From an older post of mine:
What makes Zechariah 12:10 so difficult is that its Hebrew syntax can be parsed and understood in a myriad of ways, resulting in quite a few different renderings in the Greek versions. The best discussion of the complexities involved in the text of this verse can be found in M. J. J. Menken's Old Testament Quotations in the Fourth Gospel: Studies in Textual Form (1996), pp. 168-178. One common way of translating the MT as it was vocalized by the Masoretes is "They will look on me (hbytw 'ly) whom they have stabbed through ('t 'shr-dqrw)". The version closest to this reading is that of Theodotion, which survives in two variant forms: "They shall look on me (epiblepsontai pros me) whom they have pierced (hon exekentésen)" and "They shall look on me, to whom they have pierced (eis hon exekentésen)". The Latin Vulgate understands the verse similarly: "They will look to me (aspicient ad me) whom they have pierced (quem confixerunt)". This reading however is exegetically difficult because there is nothing elsewhere in the text about the Jews piercing God; even worse is the fact that reference switches in the next main clause from the first person to the third. The author of the gospel of John read the text differently. He vocalized 'ly as 'eley (poetic form of the preposition "to") instead of the Masoretic 'elay "on me" (a minority of MT MSS, incidentally, vocalize 'ly as 'eley), and translated 'eley with the Greek preposition eis: "They will look (opsontai) to the one whom they pierced (eis hon exekentésen)". The second Theodotionic variant thus appears to be a compromise between these two readings. The Johannine version no longer has gaze directed at God per se, and it lacks the problem of pronoun reference shifting from the first to the third person. Aside from the ambiguity with 'ly, the grammatical phrase 't 'shr is also problematic. The above translations take it in its usual sense as heading an accusative relative clause. But 't "with" can function outside the relative clause as setting up a double object construction. The translation of Aquila understands the text in this sense, "They will look on me with the one whom they pierced (sun hó exekenteesan)". Here 't is rendered with sun "with", sharply distinguishing "the one whom they pierced" from God. Contrary to how the author of John understands the scripture, the pierced one is not the object of gaze in Aquila; the pierced one rather is accompanying those who are gazing at God. Yet another way of understanding the Hebrew can be found in the LXX. The wording is quite unusual at first glance because of how the second verb is represented: "They shall look to me (epiblepsontai pros me) because they have danced triumphantly (anth' hón katórkhesanto)". The dancing actually makes sense in the context of the chapter because v. 10 follows the depiction of Jewish victory over their enemies, but this is a textual corruption in the Vorlage or the translator misread the verb; here dqrw is misread as rqdw "they have danced". If we substitute the correct verb, the sense is rather: "They shall look to me because they have pierced [others] (anth' hón exekentésen)". This also makes very good sense of the context because this follows the slaughtering of the nations by the "clans of Judah" (v. 6), and the people look to their God and mourn those they killed like their own children. The LXX anth' hón "because" (which occurs frequently as a causal conjunction in the LXX, cf. Genesis 22:18 LXX, 26:5 LXX, Leviticus 26:43 LXX, Numbers 25:13 LXX, etc.) takes 't as an accusative of limitation (see Joüon, 126g), analogous to how it is used in Exodus 6:3 ("you shall circumcise yourselves in respect of ['t] the flesh of your foreskin"), 1 Kings 15:23 ("he was ill as to ['t] his feet"), and elsewhere. A. S. van der Woude thus translates the Hebrew in his critical commentary as "They shall look on me on account of the one whom they have pierced". The JPS version reads "They shall look unto me because they have thrust him through," the Judaica Press translation reads "They shall look to me because of those who have been thrust through", and the ArtScroll version reads "They will look toward me because of those whom they have stabbed". The text is ambiguous as to whether the figure is an individual or a collective and the use of the singular pronoun in the rest of the verse is not decisive since the singular and plural are both used with collective entities (cf. Hosea 11:1-2). The simplest way of expressing this in English is: "They shall look to me on account of whom they stabbed" (here there is no commital on whether the stabbees are singular or plural).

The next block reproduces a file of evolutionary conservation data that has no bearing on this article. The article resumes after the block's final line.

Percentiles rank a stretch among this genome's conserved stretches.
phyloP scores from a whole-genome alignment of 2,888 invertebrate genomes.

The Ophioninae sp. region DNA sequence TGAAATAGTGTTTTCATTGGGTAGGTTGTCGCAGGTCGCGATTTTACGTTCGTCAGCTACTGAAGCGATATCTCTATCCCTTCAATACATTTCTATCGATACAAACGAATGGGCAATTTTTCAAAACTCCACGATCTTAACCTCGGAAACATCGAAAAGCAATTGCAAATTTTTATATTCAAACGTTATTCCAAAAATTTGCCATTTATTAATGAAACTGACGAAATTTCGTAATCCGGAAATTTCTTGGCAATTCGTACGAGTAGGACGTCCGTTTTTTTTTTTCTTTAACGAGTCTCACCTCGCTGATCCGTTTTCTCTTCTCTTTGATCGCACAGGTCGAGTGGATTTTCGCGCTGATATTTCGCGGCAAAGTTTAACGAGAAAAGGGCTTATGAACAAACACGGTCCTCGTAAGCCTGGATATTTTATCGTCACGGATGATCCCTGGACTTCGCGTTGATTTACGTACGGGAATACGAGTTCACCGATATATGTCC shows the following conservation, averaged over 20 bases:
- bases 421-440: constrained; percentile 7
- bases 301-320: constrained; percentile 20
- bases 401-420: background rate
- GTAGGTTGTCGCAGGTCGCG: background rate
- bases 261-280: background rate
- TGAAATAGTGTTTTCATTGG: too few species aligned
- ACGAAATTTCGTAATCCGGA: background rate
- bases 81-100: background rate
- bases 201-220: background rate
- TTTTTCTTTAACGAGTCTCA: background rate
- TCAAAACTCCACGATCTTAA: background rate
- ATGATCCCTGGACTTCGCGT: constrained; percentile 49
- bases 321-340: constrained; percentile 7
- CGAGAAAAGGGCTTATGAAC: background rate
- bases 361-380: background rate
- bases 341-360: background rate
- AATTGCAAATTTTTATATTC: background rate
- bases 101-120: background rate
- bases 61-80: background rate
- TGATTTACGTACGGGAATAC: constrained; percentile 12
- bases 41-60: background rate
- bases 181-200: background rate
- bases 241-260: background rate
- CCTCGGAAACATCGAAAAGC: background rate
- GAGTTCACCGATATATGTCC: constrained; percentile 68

The text is difficult and there is a good deal of disagreement about which reading best represents what the author intended. But the reference to stabbing (dqr) is likely connected to the war described in the preceding verses. Normally dqr refers to the through-and-through stabbing of a person by a sword or other weapon in battle (Numbers 25:8, Judges 9:54, 1 Samuel 31:4, Isaiah 13:15, Jeremiah 37:10, 51:4, etc.). This is quite different from the poking of Jesus' side with a spear in a non-martial context as described in John 19:17. The passage in Zechariah 12:10 also may have mortal stabbing in battle in view because the very next verse (v. 11) compares the mourning of the pierced to the mourning at Hadad-Rimmon on the plain of Megiddo, likely where Josiah was killed in battle (2 Kings 23:28-30, 2 Chronicles 35:20-27). The link with Josiah suggests that a single kingly, messianic figure may be in view here, as there is indeed such a figure in 9:9-10. Later rabbinical interpretation of the verse took this approach, viewing the Messiah ben Ephraim as the lesser messianic figure who dies in advance of the larger Messiah. But nowhere does the messianic figure of 9:9-10 reappear in the battle described in ch. 12, and there is no mention of such a figure dying, whether in battle (which is wholly inconsistent with v. 8), much less stabbed by his own people. The stabbing is only mentioned obscurely in retrospect. The context imo better supports a reading that interprets the stabbing as pertaining to those killed in battle in v. 6; it would be unusual to mourn for one's enemies which explains why it specifically results from the bestowal of the "spirit of kindness" from God. In support of this reading is the very detailed way in which the mourning is depicted as occurring "clan by clan" within Judah; in v. 12-14, the word mshpchwt "clan" occurs an astonishing 9 times. This emphasis on each and every clan involved in the mourning has its antecedent in v. 6: "When that day comes I will make the clans ('lp, another word for "clan") of Judah like a brazier burning in a pile of wood, like a flaming torch in stubble, and they will consume the peoples round them to right and left". In any case, the verse is open to quite a few different interpretations and in no sense requires the application that John gives to it.